Interestingly, Chrostek said that as times have grown tougher, the congregation has continued to push its stewardship campaign and emphasize the need to help others. It has paid off: The church has raised more money in the past two years than ever before. At nearby Waterford Central United Methodist Church, where Chrostek’s wife, Wendy, is an associate, they’ve also had increased giving of late -- even though Waterford’s congregation generally is less affluent than Brighton’s.
How do you know if you are greedy?
Another question many pastors are asking themselves is how -- or whether -- the recession will transform American attitudes about money and possessions.
Stanley Hauerwas, Gilbert T. Rowe Professor of Theological Ethics at Duke Divinity School, said preaching about the economy is a challenge because congregations are different and each congregation has people in different situations and with differing attitudes about money.
“I often say that one reason the church seems to concentrate so much on sex and lust as a sin is because we think we know what it looks like when we get it wrong. We seldom talk about greed, because how would you know if you are [greedy]?”
Since greed is so hard to recognize (even though it is a much greater concern in the New Testament than lust), Hauerwas said many people didn’t even know that they were suffering its effects until the recession hit.
Even now, he said, most people seem to be praying for things to return to the affluence of the recent past, rather than trying to address issues such as the growing gap between the very poor and the very rich.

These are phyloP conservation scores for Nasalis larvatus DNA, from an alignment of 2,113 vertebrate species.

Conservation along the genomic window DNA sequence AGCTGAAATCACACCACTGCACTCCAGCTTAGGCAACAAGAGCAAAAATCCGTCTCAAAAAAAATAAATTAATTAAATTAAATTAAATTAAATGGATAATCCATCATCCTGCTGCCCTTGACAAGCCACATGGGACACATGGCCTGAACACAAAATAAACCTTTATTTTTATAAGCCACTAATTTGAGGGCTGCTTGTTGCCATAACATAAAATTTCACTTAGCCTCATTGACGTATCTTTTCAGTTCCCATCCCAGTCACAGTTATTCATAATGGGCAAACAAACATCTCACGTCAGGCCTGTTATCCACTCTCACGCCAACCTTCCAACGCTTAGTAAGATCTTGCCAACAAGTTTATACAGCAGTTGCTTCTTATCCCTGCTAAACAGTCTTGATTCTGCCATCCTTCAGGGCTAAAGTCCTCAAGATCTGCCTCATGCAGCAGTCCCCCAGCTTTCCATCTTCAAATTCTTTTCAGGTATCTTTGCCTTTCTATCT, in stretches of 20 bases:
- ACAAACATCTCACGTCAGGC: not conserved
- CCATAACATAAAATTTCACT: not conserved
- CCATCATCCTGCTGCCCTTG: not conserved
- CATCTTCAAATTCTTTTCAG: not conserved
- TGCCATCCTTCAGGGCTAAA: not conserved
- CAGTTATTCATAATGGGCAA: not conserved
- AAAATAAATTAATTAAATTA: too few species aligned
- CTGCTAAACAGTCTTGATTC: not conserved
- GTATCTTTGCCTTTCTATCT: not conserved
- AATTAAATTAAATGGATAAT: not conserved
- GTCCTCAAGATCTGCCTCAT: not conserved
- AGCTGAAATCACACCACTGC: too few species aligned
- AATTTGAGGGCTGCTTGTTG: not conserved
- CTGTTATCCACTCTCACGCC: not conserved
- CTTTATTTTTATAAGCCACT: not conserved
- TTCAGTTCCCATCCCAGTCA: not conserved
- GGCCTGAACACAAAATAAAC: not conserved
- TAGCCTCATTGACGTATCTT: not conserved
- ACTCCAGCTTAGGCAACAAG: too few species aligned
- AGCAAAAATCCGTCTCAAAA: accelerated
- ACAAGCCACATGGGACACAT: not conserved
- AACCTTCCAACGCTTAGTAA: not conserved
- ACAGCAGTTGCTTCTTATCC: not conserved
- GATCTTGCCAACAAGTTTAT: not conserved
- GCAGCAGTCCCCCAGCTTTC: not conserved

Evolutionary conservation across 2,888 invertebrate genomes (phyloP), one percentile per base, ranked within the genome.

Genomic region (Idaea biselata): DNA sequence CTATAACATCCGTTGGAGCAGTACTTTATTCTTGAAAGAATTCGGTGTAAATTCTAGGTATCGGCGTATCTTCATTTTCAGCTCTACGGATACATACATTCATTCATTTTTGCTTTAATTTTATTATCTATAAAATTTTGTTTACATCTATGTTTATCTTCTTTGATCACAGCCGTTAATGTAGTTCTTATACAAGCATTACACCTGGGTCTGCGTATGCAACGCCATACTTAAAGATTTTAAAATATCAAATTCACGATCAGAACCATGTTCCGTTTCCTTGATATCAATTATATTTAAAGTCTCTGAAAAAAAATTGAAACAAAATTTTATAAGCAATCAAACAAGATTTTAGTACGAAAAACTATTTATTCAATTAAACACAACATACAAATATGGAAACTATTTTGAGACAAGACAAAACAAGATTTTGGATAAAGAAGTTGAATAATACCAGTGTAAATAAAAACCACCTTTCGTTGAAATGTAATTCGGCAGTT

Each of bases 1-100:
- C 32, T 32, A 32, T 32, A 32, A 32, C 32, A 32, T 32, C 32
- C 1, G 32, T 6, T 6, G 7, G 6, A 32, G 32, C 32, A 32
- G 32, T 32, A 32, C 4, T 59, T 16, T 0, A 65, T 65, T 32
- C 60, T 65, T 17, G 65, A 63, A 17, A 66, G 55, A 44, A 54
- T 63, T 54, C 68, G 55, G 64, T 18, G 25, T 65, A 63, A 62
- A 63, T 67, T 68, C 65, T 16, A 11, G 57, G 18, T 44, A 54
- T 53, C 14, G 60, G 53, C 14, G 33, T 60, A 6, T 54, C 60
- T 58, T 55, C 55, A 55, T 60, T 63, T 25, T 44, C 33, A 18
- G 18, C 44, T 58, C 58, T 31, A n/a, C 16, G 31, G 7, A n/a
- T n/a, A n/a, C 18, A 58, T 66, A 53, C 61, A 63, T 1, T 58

For example, he said the extravagant bonuses paid to financial executives aren’t new; they’re just in the news, and suddenly people are focusing on that aspect of the income gap.
“It always beats the hell out of me why people don’t get upset about it,” Hauerwas said. “It’s just obscene. The only reason I can think of is because people think, ‘Oh, I’ve got a chance to get rich, too!’”
And that desire, Hauerwas said, is another form of lust. “Churches need to help people frame their lives in the context of what Jesus taught. We haven’t been very good about that, in terms of our ability to see our greed through the light of the gospel.
“What needs to be said is, ‘Look, you are possessed by your possessions. And Christianity is ongoing training in dispossession, to where you’ll be free,’” he said.
As to whether this crisis truly will transform Christians -- much less the nation -- Hauerwas is skeptical. Others, including Degrenia, are hopeful that churches will seize the crisis as a time for transformation.
“There is an opportunity, brought on by the economy, to break down walls, to be more kingdom-minded,” she said.
“Sometimes it starts from self-interest. But God can take a little crack like that and open it into something wider.”